Montana Initiative 185 Mixes Medicaid Funding with Unstable Tax Revenue

September 27, 2018

Montana voters will decide on a Medicaid expansion ballot question, Initiative 185, on November 6 this year. The initiative would extend the expansion of Medicaid eligibility in the state and would pay for this expansion in part by increasing cigarette and other tobacco taxes. Medicaid was originally expanded just temporarily in Montana and is set to expire on July 1, 2019.

The tax increases in this initiative are projected to raise $74.3 million per year by 2023. They include:

  • A $2.00 per pack hike in the cigarette tax from $1.70 to $3.70 per pack.
  • An increase in the tax on moist snuff to 83 percent of wholesale or $3.70 per 1.2 ounces, whichever is greater. (The current tax is $1.02 per 1.2 ounces.)
  • An increase in the tax on all other tobacco products to 83 percent of wholesale price. (The current tax rate on these products is 50 percent of wholesale price.)
  • A new tax on e-cigarettes and vapor products, taxable at the new 83 percent of wholesale price rate.

On the policy merits, this initiative will run into some serious problems if implemented. First, the stated purpose of the tax increase is to raise revenue to sustain important government programs, but research shows that cigarette taxes are a particularly unstable source of long-term revenue.

The figure below shows cigarette tax collections since 1955. Yellow vertical bars represent tax rate increases (hover over a yellow bar to see the size of the tax increase) and the blue line is total tax collections.

Like most other states, Montana (which can be selected in the dropdown bar) has seen momentary revenue spikes after a cigarette tax rate increase, followed by a quick revenue fall-off in years soon after.


This undesirable revenue pattern is based on a few well-documented issues with cigarette taxes. The greatest of these is that cigarette consumption per capita has been falling since the 1960s. While this is a fantastic trend for public health, it makes taxes based on cigarettes unstable for supporting government programs that are designed to be continued year after year. In the case of Medicaid, the pairing with cigarette tax revenues is especially problematic, as health-care costs are expected to grow, not shrink, over the next decade.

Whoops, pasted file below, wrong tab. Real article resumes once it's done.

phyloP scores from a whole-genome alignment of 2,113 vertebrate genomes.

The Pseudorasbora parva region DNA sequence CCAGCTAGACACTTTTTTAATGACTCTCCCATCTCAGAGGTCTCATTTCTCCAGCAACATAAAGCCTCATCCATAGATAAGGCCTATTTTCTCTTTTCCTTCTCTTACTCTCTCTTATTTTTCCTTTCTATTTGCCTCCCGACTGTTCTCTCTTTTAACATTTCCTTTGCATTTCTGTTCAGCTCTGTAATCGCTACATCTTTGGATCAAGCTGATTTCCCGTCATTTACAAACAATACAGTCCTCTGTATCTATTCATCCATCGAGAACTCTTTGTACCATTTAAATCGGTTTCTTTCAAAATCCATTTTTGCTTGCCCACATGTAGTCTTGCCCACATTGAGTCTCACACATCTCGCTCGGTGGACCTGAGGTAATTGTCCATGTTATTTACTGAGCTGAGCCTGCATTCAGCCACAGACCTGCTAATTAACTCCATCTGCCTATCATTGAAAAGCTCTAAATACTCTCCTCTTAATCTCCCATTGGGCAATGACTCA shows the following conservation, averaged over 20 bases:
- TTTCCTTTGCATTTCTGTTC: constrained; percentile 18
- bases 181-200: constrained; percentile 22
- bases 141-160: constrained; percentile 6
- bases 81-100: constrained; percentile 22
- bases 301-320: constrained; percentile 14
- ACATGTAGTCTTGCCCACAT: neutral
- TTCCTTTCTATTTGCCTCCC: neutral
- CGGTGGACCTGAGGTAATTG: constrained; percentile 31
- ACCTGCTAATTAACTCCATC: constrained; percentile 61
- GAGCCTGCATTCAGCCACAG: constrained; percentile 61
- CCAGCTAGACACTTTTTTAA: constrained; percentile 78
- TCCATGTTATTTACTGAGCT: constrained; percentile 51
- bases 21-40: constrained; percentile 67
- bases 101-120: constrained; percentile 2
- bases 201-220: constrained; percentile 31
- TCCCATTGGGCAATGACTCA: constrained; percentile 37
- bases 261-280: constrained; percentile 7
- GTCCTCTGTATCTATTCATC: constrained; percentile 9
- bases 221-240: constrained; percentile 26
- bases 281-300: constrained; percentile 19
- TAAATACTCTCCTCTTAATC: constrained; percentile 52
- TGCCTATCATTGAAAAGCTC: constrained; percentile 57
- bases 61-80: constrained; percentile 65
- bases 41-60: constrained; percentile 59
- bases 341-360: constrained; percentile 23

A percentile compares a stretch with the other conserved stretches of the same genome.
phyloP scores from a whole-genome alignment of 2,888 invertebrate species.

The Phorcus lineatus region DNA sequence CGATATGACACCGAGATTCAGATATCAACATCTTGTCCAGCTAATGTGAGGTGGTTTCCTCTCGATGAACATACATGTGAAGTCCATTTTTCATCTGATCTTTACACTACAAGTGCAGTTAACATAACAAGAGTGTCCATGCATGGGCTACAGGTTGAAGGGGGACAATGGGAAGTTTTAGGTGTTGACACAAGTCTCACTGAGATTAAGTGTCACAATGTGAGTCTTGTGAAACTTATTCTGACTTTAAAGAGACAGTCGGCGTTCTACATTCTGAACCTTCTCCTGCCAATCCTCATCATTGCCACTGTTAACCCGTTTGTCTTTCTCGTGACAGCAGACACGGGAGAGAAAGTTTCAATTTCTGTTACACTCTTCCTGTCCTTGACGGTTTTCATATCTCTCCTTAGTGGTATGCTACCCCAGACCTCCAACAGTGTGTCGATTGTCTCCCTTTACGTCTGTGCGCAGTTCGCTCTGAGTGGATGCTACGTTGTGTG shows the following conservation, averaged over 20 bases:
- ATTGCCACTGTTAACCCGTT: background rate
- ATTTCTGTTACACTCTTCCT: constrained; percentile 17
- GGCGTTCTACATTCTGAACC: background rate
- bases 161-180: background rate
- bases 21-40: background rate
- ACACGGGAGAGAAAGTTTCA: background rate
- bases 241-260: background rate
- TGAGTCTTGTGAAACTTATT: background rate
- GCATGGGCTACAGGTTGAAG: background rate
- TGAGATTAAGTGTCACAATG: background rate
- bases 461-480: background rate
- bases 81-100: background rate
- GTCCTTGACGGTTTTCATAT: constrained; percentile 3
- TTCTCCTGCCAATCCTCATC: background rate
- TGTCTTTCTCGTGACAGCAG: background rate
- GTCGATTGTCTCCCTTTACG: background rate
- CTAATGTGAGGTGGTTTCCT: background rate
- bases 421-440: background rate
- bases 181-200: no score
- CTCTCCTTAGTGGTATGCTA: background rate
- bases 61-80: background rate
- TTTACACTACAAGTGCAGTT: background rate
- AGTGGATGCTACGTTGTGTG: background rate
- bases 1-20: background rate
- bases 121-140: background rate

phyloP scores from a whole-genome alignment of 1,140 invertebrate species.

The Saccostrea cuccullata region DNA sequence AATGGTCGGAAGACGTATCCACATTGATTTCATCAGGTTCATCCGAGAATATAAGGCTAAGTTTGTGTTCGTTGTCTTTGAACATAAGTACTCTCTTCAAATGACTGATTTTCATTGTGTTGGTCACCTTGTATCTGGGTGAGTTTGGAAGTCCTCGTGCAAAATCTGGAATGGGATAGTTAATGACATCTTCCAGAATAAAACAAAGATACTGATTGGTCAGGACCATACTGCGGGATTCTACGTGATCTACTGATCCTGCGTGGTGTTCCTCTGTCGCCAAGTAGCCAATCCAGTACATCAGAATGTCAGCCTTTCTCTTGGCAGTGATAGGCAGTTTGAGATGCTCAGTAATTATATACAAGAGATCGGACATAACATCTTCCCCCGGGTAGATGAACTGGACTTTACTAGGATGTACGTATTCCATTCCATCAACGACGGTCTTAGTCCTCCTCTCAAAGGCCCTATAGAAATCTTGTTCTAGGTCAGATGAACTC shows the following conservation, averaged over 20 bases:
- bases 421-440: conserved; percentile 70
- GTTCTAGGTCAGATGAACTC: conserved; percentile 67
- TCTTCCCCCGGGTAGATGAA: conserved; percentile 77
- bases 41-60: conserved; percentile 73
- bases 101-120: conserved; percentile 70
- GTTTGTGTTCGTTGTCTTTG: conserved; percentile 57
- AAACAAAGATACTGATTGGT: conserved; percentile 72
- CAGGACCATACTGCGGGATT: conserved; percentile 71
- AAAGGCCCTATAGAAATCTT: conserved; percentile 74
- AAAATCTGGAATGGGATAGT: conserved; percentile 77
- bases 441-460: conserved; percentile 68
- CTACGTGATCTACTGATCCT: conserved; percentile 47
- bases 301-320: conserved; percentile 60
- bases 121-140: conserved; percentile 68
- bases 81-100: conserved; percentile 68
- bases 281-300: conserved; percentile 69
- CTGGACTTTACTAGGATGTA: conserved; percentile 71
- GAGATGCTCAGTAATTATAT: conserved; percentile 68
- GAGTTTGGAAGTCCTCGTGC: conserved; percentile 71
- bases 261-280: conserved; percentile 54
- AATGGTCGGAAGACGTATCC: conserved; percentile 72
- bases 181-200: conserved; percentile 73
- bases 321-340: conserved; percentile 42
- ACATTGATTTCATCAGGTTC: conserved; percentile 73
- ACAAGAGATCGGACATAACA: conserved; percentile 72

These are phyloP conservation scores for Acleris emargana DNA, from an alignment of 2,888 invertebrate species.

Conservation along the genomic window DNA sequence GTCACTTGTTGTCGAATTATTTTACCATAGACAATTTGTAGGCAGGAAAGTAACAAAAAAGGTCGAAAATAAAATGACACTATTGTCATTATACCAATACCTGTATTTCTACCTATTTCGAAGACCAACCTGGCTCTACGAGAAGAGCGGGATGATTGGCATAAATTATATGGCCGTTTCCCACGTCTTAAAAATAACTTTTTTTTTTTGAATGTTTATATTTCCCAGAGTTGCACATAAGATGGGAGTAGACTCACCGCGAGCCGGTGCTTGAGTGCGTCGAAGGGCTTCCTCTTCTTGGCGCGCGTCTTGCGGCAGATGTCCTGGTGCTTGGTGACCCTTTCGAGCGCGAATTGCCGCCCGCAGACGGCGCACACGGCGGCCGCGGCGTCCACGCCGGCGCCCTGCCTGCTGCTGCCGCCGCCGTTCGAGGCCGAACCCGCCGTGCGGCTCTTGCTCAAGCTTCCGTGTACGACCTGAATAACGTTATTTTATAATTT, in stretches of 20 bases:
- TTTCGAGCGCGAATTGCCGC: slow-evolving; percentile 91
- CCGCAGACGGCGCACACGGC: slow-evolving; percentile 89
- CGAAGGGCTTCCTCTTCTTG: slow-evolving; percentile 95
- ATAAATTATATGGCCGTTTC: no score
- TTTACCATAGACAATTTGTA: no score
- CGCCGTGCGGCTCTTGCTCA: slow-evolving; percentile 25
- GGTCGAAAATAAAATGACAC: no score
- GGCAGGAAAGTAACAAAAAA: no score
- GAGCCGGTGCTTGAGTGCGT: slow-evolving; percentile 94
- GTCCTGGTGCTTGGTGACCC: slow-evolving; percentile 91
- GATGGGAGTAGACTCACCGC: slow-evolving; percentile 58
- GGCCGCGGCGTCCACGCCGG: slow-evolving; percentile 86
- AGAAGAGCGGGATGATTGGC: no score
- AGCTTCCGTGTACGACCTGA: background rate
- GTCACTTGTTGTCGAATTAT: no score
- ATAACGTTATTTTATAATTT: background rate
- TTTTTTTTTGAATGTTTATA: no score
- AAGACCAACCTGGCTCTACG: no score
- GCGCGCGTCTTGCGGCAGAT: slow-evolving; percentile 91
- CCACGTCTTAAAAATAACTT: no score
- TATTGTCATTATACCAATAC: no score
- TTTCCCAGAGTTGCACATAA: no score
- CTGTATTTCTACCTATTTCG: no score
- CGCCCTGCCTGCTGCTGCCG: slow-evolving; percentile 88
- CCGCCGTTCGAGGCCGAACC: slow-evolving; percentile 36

Another important consideration of this initiative is that cigarette taxes are one of the most susceptible taxes to avoidance and evasion, as consumers of the products often procure cigarettes from lower tax states. Sometimes this is as simple as stocking up when they are in another state, but often networks emerge to buy the products from people who move cigarettes across state lines (sometimes illegally), buying low and selling high.

This cigarette smuggling issue is much larger than many people know. By our estimate, over 50 percent of all cigarettes purchased in New York in 2015 were from somewhere else; they were procured outside of proper taxing channels. In Montana in 2015, 23.3 percent of all cigarettes consumed were smuggled. This number is likely bolstered as a result of Montana’s location in the country close to some states with significantly lower cigarette tax rates: North Dakota at $0.44 per pack, Idaho at $0.57 per pack, and Wyoming at $0.60 per pack.

Montana Would Face Highest Cigarette Taxes in the West Under Initiative 185 State Cigarette Excise Tax Rates, 2018 (dollars per 20-pack)

Finally, another area where this ballot language is particularly ham-handed is its inclusion of vapor products and e-cigarettes–which are generally considered far less harmful than traditional combustible cigarettes–at the same tax rate as burned cigarettes. In other states, policymakers have avoided taxes on vapor products or set them at very low rates to make using these products to quit smoking less expensive.

While there is no doubt Initiative 185 was designed with the best of intentions, its design is quite flawed. Supporters of extending Medicaid expansion in Montana would do best to address its funding through the legislative process in the spring, instead of through this ballot measure, which will create significant long-term issues.

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